From Berkeley Lab: “A New Way to Study Permafrost Soil, Above and Below Ground”


Berkeley Lab

Berkeley Lab research could lead to a better understanding of the Arctic ecosystem’s impact on the planet’s climate

January 03, 2013
Dan Krotz

What does pulling a radar-equipped sled across the Arctic tundra have to do with improving our understanding of climate change? It’s part of a new way to explore the little-known world of permafrost soils, which store almost as much carbon as the rest of the world’s soils and about twice as much as is in the atmosphere.

Berkeley Permafrost

The new approach combines several remote-sensing tools to study the Arctic landscape—above and below ground—in high resolution and over large spatial scales. It was developed by a group of researchers that includes scientists from the U.S. Department of Energy’s Lawrence Berkeley National Laboratory (Berkeley Lab).

They use ground-penetrating radar, electrical resistance tomography, electromagnetic data, and LiDAR airborne measurements. Together, these tools allow the scientists to see the different layers of the terrestrial ecosystem, including the surface topography, the active layer that seasonally freezes and thaws, and the deeper permafrost layer.

The goal is to help scientists determine what will happen to permafrost-trapped carbon as the climate changes. Will it stay put? Or will it enter the atmosphere and accelerate climate change?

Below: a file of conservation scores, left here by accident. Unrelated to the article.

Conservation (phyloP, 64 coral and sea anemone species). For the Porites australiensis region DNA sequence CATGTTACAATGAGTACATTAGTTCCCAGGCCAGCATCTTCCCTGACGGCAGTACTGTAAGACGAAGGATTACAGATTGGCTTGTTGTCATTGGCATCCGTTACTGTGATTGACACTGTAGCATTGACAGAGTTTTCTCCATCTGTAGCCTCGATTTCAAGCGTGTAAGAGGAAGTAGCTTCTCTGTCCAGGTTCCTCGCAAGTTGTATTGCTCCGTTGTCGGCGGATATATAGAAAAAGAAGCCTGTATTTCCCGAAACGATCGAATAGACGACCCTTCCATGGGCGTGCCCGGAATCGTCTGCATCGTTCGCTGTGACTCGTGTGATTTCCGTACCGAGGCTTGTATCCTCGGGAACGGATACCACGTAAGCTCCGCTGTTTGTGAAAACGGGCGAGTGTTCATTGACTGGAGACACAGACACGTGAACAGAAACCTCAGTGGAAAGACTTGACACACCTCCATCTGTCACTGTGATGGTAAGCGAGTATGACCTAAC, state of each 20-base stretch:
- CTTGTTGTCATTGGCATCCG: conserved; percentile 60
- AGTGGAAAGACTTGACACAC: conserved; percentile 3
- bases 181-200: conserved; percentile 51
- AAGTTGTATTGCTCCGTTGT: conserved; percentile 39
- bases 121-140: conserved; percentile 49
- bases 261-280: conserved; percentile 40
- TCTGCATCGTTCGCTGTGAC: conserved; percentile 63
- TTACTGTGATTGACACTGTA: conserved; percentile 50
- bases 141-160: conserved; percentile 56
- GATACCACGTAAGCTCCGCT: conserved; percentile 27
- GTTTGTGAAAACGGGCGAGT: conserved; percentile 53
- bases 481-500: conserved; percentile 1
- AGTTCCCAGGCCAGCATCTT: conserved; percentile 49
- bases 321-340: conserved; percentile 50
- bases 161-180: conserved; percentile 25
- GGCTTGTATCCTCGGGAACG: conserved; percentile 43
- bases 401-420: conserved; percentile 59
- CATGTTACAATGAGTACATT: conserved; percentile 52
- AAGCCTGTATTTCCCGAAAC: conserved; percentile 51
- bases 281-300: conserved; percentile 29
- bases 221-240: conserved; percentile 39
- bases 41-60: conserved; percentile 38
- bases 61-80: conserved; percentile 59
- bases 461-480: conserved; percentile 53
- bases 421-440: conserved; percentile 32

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The scientists use data from airborne Lidar, surface geophysical measurements, and point measurements to explore the complex relationships between different layers of permafrost soil.

‘By combining surface geophysical and airborne remote-sensing methods, we have a new window that allows us to study permafrost systems like never before,’ says Susan Hubbard, a geophysicist in Berkeley Lab’s Earth Sciences Division who leads the Lab’s participation in the NGEE-Arctic collaboration.

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Carbon sequestration and carbon dioxide are constants in our lives, making this a very important research. See the full article here.

A U.S. Department of Energy National Laboratory Operated by the University of California

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